1) I don't want to pay for hosted CI
2) Setting up your own CI is a pain in the butt currently
Well done. I'm gonna have a look through this!
Drone combined with some of the features upcoming on docker.io will be an incredibly compelling usecase for Continuous Integration going forward.
One of the things I like is that it's dead simple to get running on Heroku. Language support is a little weak (Python, Ruby, node.js), but we're working on that.
Another nice feature that's currently lacking which it looks like Drone does well is the ability to provision external services (e.g. DB servers) for tests.
That being said, we are definitely making a long term bet on Docker and containers, and are confident security will improve over time.
1) in Docker, to support backends other than lxc, including vm-mapping and openvz which have a better security track record.
2) In Linux, to further harden linux namespaces upstream so that they can safely be used to execute untrusted code as root 
3) in ops best practices, to combine linux namespaces with additional security measures (selinux, apparmor, clustering to deploy mutually untrusted containers on different docker hosts, etc).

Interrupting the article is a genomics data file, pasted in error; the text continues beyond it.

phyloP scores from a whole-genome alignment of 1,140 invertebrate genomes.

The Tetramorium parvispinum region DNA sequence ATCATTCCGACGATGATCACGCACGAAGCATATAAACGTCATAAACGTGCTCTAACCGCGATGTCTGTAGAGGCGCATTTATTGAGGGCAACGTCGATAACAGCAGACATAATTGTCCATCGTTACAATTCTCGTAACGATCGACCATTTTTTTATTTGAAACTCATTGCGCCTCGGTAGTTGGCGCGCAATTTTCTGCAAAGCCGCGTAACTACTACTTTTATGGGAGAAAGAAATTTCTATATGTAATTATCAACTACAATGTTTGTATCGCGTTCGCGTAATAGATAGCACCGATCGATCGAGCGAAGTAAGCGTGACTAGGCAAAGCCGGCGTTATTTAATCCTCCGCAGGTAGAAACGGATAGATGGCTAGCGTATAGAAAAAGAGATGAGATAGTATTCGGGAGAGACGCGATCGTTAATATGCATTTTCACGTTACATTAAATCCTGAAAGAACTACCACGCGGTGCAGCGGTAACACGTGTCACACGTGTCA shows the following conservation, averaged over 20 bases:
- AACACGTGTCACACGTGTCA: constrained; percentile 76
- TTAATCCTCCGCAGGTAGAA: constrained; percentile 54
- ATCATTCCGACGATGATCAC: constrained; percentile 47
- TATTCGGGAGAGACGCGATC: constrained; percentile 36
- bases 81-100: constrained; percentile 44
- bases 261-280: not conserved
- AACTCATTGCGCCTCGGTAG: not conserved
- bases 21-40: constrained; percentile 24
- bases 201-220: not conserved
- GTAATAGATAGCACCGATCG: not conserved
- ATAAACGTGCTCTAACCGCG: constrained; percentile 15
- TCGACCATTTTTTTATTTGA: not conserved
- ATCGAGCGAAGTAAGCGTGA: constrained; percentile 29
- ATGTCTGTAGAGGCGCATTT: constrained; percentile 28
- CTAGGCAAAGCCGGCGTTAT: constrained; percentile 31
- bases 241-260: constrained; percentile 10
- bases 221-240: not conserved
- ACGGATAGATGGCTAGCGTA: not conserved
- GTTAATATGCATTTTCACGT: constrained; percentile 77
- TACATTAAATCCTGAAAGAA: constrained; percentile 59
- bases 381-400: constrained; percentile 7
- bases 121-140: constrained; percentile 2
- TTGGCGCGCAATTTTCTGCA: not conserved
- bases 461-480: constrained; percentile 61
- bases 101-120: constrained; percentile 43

a big focus of the namespacing effort us user namespaces which makes a container "think" it runs as root when in fact it doesn't. User namespaces work great but haven't been around long enough to be vetted. Beyond that, namespaces are pretty robust and feature-complete already. What's left is to go through the process of auditing, testing and generally allowing it to stand the test of time and scrutiny. Eventually ops and security engineers will warm up to it and it will graduate to "production-ready", the way Zones, Jails and OpenVZ did before it. It's only a matter of time.
The Bitbucket patch should land next week
you need Docker installed and the .drone.yml file in the root. it's a great way to test locally without having to push to the CI server. As an added bonus, you could even setup a pre-commit hook
What I see as a benefit is how all the features of this CI system work for you out of the box. Definitely worth a look.
Does it provide the fine-grained workflows Jenkins does?
- chain jobs - needed for larger projects; ideally this should even allow composing jobs to have nice, modular jobs which can be launched standalone or chained
- some kind of powerful templating system - needed for reducing configuration duplication; ideally this would keep track of all the "children" in case of updates
- you also probably need enterprisey features later on, like SSO using AD/LDAP, fine grained ACLs based on groups, etc
But job chaining and job templating should be higher priorities for the workflows since they affect the overall architecture. Jenkins has been struggling for a while to re-architect to allow this, not entirely successfully.
You also want a plugin system if you don't have one, especially one with dependencies (i.e. the Git plugin can server as a dependency for the Github plugin).
My 2 € cents :)